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October 07, 2005 - 4:40 pm


During that best weekend ever, I ended up talking at length toward the end of the trip to someone I called Interesting Character. We’ve been hanging out together a pretty good bit since then.

The first time I heard his name was a while ago from my friend Kristie in the context of “boys’ night out.” Piper went to architecture school with Kristie’s husband John (my ex-business partner), and Kristie said she loved Piper to death – he’s fucking brilliant – but hated when he and John went out together because John always got so wasted he was hung over for days afterward. If you knew Kristie you’d know why this is so funny. She drinks more than anyone I know. Yes, even more than me.

From the first time Piper’s name was mentioned, the phrase “he’s fucking brilliant” was automatically attached by every one. I found this annoying and decided I probably wouldn’t like this guy.

I think the first time I actually met Piper was maybe a year or so ago at a Vietnamese restaurant in midtown Atlanta. I’m not sure if Piper remembers this, but when I was introduced to him as John’s ex-business partner he said, “Oh right! I think I remember hearing about you. Your husband’s a real asshole but you’re alright. Right?”

Right. I was taken pleasantly aback by his candor.

As far as first impressions go, I liked him okay I guess. But there seemed to be something not quite right about that boy. I wasn’t able to put my finger on it, but I just felt that he wasn’t being completely honest about who he really was, if that makes any sense. Not to say I thought he was a fake or a phony, but I definitely sensed there were more layers to Piper than he was letting on – that somehow this was only one of many possible Pipers I might meet on any given day. I was wary.

Then I ran into him again at John and Kristie’s Christmas party this past year. He was drunk. I was drunker. That’s about all I remember of that encounter.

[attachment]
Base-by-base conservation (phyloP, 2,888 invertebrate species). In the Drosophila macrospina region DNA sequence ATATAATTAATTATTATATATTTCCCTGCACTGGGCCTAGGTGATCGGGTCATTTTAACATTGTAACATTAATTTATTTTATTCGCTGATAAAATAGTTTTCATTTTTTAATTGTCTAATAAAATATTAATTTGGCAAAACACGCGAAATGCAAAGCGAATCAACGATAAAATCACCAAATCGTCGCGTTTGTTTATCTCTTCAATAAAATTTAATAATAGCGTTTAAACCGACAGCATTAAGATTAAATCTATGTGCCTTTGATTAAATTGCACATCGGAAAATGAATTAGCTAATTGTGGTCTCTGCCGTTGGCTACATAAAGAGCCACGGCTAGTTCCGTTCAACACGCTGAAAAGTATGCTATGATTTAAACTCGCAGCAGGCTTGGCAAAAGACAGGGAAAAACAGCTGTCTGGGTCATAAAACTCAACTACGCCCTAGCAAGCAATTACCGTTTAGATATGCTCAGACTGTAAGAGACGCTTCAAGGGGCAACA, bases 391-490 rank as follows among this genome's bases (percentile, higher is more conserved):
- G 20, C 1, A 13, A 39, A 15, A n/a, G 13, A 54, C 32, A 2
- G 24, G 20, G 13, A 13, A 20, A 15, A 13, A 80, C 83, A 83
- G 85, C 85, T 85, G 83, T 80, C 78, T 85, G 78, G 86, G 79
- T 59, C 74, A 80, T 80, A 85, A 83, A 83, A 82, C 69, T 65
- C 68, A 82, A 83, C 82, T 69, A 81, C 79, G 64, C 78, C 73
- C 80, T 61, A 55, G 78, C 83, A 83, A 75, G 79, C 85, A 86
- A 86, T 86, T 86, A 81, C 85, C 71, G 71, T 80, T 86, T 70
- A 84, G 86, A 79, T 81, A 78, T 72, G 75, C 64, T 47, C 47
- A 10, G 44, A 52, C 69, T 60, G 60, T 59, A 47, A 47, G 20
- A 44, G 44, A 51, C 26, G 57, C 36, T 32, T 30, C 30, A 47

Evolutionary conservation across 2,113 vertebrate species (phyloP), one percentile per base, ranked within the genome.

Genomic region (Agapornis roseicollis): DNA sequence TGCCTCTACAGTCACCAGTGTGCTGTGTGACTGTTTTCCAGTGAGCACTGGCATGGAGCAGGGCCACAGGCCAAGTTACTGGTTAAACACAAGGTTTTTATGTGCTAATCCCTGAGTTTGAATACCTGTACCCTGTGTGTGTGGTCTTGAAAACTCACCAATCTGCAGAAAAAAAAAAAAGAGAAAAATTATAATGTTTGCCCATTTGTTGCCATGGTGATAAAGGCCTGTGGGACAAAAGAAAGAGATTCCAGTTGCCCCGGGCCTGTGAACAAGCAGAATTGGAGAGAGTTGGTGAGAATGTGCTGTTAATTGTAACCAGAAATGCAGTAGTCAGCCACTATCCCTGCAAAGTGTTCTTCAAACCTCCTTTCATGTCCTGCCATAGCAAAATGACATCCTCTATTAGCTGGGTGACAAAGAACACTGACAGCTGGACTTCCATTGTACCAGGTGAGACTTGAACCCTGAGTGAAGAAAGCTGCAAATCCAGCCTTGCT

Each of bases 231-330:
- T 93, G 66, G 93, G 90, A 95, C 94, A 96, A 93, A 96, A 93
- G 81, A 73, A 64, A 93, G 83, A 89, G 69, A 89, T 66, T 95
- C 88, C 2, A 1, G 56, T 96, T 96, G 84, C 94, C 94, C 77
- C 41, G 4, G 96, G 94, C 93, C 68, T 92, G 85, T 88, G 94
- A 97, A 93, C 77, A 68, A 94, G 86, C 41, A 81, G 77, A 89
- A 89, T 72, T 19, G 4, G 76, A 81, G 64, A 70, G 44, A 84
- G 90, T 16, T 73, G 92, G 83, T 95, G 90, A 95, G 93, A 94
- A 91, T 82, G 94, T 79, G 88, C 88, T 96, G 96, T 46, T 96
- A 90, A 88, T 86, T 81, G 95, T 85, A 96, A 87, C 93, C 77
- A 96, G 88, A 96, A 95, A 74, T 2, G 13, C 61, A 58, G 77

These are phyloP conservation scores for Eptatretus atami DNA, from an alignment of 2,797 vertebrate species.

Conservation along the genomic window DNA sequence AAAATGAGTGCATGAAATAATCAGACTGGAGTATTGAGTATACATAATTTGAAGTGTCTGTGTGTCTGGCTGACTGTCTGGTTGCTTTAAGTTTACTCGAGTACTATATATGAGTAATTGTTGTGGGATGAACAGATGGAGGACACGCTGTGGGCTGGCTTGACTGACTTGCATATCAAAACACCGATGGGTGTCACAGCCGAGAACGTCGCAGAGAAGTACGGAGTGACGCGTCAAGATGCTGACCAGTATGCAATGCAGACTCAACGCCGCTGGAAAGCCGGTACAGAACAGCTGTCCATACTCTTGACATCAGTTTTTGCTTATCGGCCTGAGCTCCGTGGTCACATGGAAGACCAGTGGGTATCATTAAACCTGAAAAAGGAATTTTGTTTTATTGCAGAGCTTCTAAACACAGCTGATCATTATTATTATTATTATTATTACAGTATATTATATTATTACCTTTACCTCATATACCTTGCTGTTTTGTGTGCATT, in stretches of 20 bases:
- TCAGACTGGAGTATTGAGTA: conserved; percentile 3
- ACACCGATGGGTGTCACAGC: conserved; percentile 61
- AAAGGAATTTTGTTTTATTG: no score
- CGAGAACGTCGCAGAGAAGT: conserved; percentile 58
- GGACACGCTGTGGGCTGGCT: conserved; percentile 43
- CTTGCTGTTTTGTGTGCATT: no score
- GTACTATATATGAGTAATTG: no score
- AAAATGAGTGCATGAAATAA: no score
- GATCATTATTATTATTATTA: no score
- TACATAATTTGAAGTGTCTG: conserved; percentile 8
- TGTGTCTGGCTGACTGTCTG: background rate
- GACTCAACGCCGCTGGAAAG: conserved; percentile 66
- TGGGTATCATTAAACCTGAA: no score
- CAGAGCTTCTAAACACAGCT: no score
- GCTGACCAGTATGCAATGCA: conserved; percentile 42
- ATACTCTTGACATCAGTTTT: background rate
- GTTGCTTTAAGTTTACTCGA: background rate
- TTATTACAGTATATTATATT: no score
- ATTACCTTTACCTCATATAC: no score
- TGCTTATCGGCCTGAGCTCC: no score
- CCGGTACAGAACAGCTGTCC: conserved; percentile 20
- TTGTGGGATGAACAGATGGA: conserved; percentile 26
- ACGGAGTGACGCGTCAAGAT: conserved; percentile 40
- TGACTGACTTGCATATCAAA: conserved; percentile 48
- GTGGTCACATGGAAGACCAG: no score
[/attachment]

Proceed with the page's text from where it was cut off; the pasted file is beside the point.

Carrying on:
Oh, shit. I just remembered. There was one other time last winter when we’d all been out to a Squat show together. Afterward Kristie went home (drunk) to bed and I went to Krystal (uber drunk) with the boys. John dared me to put on this tacky Christmas sweatshirt he found in the trunk of their car – you know, those ones with candy canes and bows and sequins and shit all over them – and wear it into the restaurant. I was also wearing these black vinyl knee-high boots and a tight green knee length skirt. The combination of the sweatshirt and the boots and skirt made me look pretty much like a crack whore these two drunk fucks had hired for the night. We were all wasted and laughing our asses off. And I can assure you that none of us was fucking brilliant that night.

After that, it was this past June, at an engagement party for Kristie and John. We were introduced again, and this time, when the phrase “he’s fucking brilliant” came out again, I just about lost my shit. I retorted, “SO I’VE HEARD.” Then under my breath: “Jesus Christ, what is with you people?” Depending on your level of intelligence, I can come off as either really flirty or a real smart ass, which only means the smarter you are the more likely you are to realize I’m insulting you, not flirting with you. And if you’re really fucking brilliant, you realize I’m probably doing both.

So three more months go by and here we are at a beach at the wedding of his friend and my friend. And it was more perfect than I can tell you.

Thursday and Friday I talked with Piper and figured out that, as I’d suspected, he was unquestionably an onion. I’m curious to pull off other onions’ layers to see what all’s underneath. This boy got better and better with every layer. And, yikes, what a dancer!

The last night of this perfect weekend, Saturday night, I happened to be walking down the pier steps thinking about taking a swim. There he sat. I decided it was much too chilly and windy that night for a skinny dip and, on a whim, sat down next to this odd fellow. We started to talk.